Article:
LAKE Macquarie MP Greg Piper is a happy man this week.
After more than 20 years of fighting for Wyee's paper subdivision to be formally recognised as home sites, mostly during his 21 years as a Lake Macquarie councillor, Mr Piper has welcomed the NSW government's approved rezoning of the land from rural to residential.
It is one step closer to creating a further 1250 homes, including about 200 on lots that have been sitting in limbo since the turn of the last century.
"That's one major hurdle down, one to go," a jubilant Mr Piper said this week.
The history of Wyee, dubbed by residents as "the place where time stands still", is as lengthy and tortuous as the conundrum it has posed to authorities for more than 100 years.
"Yet Wyee could become a truly great place and it is ideally located for development. It is central to everything, it has Wyee railway station, and is also close to the F3," Mr Piper said.
The paper subdivision with lots 202 to 400 on deposited plan 7506, known as Wyee West, cannot be built on legally.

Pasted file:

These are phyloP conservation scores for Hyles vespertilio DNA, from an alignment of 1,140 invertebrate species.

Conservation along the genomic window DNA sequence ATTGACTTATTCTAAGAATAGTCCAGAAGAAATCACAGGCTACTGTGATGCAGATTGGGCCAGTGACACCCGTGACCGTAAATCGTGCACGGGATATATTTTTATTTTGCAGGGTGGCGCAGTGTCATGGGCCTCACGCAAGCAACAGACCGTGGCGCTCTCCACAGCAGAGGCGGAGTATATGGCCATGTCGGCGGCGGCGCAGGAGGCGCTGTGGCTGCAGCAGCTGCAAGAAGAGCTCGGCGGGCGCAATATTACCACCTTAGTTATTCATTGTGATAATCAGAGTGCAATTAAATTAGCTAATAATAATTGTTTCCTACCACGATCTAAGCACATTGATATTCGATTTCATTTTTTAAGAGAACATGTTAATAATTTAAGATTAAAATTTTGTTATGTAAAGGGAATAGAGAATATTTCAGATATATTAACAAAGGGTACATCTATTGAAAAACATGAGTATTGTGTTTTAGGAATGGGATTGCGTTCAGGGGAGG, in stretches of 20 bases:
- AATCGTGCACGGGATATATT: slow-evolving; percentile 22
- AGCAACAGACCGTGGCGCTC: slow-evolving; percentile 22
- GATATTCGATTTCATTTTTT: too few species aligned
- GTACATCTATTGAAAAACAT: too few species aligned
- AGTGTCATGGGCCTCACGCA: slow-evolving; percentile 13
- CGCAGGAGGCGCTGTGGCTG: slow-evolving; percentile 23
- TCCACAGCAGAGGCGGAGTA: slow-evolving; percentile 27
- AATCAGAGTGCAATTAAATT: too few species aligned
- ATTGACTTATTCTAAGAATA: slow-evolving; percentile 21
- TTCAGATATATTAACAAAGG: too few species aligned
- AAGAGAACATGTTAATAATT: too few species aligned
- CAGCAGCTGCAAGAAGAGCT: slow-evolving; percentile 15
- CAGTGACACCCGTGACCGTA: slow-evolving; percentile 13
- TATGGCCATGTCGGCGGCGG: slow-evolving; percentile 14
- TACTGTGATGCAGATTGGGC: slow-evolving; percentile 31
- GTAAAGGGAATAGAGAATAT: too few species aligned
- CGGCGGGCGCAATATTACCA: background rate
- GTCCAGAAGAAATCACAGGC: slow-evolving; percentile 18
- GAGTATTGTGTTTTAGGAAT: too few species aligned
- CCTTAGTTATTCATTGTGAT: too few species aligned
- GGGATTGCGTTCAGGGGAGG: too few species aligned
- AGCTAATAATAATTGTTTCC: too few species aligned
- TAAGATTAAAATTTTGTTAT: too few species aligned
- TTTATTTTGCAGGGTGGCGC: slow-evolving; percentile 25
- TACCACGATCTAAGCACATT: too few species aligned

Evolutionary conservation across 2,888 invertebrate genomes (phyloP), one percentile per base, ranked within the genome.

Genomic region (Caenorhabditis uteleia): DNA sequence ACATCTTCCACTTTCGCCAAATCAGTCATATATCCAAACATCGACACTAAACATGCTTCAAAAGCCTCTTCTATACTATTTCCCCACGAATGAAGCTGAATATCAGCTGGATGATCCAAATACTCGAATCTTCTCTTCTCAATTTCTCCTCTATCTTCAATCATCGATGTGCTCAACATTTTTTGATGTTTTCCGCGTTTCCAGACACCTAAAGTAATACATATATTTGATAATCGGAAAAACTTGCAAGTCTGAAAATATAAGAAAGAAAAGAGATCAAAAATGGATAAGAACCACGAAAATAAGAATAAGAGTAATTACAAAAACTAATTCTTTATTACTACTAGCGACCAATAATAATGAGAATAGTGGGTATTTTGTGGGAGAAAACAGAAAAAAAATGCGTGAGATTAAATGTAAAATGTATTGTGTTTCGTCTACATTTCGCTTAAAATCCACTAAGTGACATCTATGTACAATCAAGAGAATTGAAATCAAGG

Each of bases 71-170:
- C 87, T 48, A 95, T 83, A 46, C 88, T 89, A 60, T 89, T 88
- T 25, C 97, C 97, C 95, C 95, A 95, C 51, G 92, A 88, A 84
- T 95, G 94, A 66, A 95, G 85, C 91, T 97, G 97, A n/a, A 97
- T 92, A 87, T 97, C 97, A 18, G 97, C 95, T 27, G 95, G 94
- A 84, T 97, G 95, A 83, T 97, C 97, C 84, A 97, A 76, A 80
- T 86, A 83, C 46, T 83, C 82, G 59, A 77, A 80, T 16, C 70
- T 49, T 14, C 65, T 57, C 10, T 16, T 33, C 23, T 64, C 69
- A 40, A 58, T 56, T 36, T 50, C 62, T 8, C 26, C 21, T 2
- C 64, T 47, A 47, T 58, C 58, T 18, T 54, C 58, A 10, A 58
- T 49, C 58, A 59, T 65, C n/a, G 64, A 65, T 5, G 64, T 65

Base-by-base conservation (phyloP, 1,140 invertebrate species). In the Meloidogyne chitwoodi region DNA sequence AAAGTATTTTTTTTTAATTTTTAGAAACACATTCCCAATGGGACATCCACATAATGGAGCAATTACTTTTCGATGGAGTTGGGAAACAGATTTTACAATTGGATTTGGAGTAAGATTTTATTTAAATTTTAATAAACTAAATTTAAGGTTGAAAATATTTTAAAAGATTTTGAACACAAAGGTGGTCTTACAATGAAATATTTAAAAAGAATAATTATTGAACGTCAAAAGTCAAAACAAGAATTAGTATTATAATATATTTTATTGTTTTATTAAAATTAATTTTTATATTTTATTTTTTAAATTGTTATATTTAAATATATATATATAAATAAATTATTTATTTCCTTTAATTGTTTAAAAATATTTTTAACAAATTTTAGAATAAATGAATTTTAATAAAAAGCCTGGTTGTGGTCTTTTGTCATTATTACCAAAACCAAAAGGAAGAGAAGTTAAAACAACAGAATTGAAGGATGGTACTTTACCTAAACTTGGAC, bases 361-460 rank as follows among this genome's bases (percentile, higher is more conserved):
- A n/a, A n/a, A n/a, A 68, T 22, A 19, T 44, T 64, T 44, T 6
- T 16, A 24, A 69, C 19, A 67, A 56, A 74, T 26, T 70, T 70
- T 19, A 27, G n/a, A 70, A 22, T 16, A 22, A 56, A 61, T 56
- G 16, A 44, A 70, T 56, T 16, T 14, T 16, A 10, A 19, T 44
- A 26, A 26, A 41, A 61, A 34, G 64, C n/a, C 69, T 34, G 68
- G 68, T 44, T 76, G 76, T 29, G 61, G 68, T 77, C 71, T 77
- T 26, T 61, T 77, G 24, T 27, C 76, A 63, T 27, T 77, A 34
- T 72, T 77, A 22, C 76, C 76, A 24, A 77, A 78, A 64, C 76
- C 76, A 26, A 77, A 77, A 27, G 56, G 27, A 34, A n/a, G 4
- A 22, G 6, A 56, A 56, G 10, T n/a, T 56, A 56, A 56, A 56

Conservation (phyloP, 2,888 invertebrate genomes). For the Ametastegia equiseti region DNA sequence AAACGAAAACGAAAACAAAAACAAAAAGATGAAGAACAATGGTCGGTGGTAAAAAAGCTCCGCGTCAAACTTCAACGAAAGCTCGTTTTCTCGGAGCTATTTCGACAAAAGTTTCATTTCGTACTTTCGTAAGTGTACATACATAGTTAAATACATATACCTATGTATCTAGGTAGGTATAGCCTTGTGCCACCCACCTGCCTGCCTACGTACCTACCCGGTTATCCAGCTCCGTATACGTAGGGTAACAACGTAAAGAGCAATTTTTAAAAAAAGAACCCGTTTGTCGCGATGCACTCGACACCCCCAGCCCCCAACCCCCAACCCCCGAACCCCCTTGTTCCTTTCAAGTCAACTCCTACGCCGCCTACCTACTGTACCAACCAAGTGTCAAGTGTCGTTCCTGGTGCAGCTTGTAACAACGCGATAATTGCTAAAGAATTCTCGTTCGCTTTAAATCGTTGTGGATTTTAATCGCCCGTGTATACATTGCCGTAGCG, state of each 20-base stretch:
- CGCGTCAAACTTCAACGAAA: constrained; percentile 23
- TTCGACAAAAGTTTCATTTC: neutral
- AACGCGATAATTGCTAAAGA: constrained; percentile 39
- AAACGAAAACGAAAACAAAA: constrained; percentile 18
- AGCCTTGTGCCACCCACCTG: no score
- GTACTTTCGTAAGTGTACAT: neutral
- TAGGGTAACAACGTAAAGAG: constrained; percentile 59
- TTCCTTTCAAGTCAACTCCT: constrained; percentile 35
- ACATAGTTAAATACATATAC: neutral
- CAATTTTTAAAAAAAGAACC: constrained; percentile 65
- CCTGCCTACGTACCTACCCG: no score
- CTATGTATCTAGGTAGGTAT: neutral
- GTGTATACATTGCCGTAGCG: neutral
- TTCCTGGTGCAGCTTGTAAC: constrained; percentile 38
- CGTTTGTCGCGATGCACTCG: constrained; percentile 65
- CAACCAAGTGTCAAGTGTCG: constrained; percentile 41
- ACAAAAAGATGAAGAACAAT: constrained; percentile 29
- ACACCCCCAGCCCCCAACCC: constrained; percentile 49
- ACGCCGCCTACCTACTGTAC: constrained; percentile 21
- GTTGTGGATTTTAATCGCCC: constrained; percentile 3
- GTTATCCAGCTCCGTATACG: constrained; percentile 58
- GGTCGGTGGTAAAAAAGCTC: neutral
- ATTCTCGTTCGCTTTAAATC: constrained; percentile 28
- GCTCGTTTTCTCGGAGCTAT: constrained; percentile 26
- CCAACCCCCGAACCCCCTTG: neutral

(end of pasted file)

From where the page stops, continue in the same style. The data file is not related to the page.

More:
"The lack of roads and services, especially sewerage, has blocked legal home building for all these years, though about 50 of those lots have been built on illegally," Mr Piper said.
"These have been allowed to remain simply because enforcing their removal was perceived to be too difficult and controversial."
The approval embraces 164 hectares of land collectively owned by Wyee Development Fund (the dominant landowner), Lake Macquarie City Council, the NSW government, or individual owners of about 200 lots in the paper subdivision.
The rezoning creates about 117 hectares of residential land, with higher densities encouraged closer to the railway station.
It also sets aside another 45 hectares for environmental or conservation purposes, 1.6 hectares for open space, and 0.5 hectares for infrastructure.
In the 1990s, a plan by Mr Piper for block owners in the paper subdivision to partly fund their own infrastructure services was defeated when some owners refused to spend the money.
"But now we have legislation which means that if we get 60 per cent support from the owners, the rest will have no choice but to come in," Mr Piper said.
"They will all stand to make unusually strong capital gain out of this," he said.
This time round, Wyee Development Fund will make provision for their own sewerage plant.
Federal member for Charlton Greg Combet has also allocated $6.34 million to Lake Macquarie City Council through the Building Better Regional Communities Program for the sewerage.